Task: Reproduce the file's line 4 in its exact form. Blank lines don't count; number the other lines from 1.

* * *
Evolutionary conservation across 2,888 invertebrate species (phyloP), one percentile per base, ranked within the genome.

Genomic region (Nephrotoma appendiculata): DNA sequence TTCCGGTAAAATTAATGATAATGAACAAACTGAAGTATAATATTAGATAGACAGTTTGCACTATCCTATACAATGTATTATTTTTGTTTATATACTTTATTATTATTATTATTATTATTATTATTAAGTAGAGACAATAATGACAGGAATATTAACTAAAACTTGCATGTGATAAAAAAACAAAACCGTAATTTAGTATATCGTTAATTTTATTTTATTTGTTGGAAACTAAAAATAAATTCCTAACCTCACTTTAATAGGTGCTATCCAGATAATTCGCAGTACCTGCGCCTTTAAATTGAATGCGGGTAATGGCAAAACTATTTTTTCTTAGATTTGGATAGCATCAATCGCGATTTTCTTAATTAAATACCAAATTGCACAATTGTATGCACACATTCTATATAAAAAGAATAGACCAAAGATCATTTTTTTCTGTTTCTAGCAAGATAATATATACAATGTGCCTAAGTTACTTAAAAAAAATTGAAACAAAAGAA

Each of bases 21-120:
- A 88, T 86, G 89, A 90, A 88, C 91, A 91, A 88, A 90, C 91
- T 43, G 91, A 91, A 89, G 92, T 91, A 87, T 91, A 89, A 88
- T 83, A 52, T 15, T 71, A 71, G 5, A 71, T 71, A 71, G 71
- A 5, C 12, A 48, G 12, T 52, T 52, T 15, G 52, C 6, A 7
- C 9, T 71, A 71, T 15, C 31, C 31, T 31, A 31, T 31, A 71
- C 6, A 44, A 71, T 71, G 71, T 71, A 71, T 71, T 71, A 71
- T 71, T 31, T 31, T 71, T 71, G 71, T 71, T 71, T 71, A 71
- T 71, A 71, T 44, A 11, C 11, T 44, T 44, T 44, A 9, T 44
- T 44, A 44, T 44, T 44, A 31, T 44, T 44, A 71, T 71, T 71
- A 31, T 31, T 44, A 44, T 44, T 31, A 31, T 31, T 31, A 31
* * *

- A 88, T 86, G 89, A 90, A 88, C 91, A 91, A 88, A 90, C 91